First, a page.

If Queeristan’s politics resonates with yours, come onboard and share the platform by joining the collective in our weekly meetings in preparation to the festival. Or, if you have exciting ideas for a workshop, a performance, an art exhibition, or other, original formats cooked up by your queer creativity: we are looking forward to receiving your proposals – being aware of the nasty logistic limits of time, space and money – to construct the festival that will form Queeristan this spring.

Please send all your inquires and proposals (max 500 words) to queeristan (at)

Deadline for submissions is February, 29 2012.

On that freaky note – it is worth mentioning that the German artist and theorist Renate Lorenz’s long awaited book Queer Art – A Freak Theory is out in just a couple of weeks. 2012 is a freaky queer year indeed.


We Who Feel Differently

Tuesday, May 31st, 2011


A couple of weeks ago, the multi-disciplinary artist Carlos Motta released his fascinating research-based art project We Who Feel Differently with talks in Bergen and Oslo.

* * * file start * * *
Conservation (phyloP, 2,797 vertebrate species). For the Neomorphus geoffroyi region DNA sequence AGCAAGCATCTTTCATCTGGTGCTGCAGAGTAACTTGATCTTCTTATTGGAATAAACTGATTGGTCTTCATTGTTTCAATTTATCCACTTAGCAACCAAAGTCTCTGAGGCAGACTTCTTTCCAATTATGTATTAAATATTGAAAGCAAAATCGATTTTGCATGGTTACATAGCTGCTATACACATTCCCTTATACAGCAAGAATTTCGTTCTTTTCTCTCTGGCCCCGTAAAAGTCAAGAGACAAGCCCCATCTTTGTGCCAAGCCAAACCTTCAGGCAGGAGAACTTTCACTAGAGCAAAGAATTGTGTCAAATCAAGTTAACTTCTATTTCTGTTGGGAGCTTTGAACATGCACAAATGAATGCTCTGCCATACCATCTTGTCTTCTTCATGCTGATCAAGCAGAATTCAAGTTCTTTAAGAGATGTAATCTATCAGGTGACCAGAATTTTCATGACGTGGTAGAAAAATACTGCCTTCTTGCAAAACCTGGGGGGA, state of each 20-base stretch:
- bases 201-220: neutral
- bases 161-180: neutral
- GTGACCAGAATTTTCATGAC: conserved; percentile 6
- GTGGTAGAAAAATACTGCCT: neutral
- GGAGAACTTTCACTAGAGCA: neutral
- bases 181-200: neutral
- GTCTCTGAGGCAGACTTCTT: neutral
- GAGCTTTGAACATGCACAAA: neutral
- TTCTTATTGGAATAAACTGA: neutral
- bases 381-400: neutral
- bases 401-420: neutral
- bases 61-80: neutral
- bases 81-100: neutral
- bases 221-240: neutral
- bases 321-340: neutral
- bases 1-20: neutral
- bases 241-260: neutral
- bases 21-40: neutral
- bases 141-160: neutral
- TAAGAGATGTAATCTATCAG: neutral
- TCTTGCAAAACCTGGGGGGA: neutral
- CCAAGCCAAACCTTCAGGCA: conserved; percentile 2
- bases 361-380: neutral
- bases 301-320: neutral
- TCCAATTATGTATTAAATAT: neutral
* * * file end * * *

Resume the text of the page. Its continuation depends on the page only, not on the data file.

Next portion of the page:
We Who Feel Differently is the result of Motta’s extensive work on queer activism and the question of alternative thinking, centered around numerous interviews with activists in Colombia, USA, South Korea and Norway. Motta has collected an amazing number of voices and material, and he has been generous enough to present it all for free on a compelling homepage: Great!

I have just started to read, listen and watch all the fascinating material in the interview, journal, ephemera and theme-sections, and look forward to spend much time on and with this homepage in the future. Here is how Motta presents the structure of the project: